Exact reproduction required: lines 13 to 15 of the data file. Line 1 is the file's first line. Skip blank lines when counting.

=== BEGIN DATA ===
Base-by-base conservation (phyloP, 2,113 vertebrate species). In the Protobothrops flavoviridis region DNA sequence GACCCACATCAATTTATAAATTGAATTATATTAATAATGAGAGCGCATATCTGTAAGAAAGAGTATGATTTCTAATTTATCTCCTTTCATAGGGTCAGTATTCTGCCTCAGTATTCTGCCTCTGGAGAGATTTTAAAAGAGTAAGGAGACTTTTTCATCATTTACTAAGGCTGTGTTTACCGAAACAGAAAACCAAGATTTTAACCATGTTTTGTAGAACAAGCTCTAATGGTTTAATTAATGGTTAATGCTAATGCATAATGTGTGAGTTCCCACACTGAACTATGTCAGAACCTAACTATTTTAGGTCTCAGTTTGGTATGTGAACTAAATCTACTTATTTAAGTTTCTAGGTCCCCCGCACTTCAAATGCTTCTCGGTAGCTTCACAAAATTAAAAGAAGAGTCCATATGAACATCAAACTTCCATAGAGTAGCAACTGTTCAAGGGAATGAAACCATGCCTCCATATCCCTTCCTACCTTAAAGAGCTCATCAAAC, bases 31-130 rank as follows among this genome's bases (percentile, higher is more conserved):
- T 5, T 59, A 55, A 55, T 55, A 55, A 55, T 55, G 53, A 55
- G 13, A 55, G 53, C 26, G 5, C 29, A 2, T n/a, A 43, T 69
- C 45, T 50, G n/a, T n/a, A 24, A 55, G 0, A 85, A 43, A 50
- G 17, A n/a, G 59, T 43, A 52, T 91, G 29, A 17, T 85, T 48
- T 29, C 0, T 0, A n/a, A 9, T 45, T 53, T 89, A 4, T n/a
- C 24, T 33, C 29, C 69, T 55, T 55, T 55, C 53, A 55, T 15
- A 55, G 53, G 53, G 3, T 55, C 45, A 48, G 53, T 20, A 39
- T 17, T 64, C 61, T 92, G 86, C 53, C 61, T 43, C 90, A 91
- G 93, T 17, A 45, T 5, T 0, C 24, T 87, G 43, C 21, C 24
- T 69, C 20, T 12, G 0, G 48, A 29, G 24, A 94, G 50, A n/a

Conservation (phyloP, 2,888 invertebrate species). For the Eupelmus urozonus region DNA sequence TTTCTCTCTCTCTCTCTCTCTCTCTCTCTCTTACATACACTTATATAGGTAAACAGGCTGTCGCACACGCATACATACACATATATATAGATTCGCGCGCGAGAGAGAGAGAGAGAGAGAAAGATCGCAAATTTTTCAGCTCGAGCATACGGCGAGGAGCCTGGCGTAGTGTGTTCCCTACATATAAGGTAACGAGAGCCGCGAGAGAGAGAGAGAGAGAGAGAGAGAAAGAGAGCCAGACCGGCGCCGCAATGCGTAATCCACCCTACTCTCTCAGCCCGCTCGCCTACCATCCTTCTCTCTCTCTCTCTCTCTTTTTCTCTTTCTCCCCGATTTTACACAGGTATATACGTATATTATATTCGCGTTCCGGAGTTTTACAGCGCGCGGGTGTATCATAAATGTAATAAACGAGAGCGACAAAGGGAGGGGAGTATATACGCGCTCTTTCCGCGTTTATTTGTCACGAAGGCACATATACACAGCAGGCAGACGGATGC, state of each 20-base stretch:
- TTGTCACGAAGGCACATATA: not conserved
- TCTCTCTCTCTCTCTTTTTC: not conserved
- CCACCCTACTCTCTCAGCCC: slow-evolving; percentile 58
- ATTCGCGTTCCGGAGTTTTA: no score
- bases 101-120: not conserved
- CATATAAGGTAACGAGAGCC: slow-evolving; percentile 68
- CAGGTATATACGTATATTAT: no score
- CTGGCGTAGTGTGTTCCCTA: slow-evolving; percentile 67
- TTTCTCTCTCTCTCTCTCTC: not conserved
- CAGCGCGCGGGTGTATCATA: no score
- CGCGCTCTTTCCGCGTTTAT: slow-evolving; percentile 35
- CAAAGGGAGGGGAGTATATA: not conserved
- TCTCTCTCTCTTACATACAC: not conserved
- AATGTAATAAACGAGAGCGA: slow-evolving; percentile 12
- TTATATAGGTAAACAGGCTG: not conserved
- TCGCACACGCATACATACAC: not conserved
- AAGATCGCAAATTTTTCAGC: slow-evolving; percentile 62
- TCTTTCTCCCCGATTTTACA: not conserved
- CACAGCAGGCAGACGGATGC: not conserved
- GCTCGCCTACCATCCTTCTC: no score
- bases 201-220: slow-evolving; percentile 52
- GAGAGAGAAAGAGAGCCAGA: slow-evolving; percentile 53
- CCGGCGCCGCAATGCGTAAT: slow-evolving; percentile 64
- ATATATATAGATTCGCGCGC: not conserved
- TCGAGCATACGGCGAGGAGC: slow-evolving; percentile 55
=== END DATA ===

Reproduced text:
- TTGTCACGAAGGCACATATA: not conserved
- TCTCTCTCTCTCTCTTTTTC: not conserved
- CCACCCTACTCTCTCAGCCC: slow-evolving; percentile 58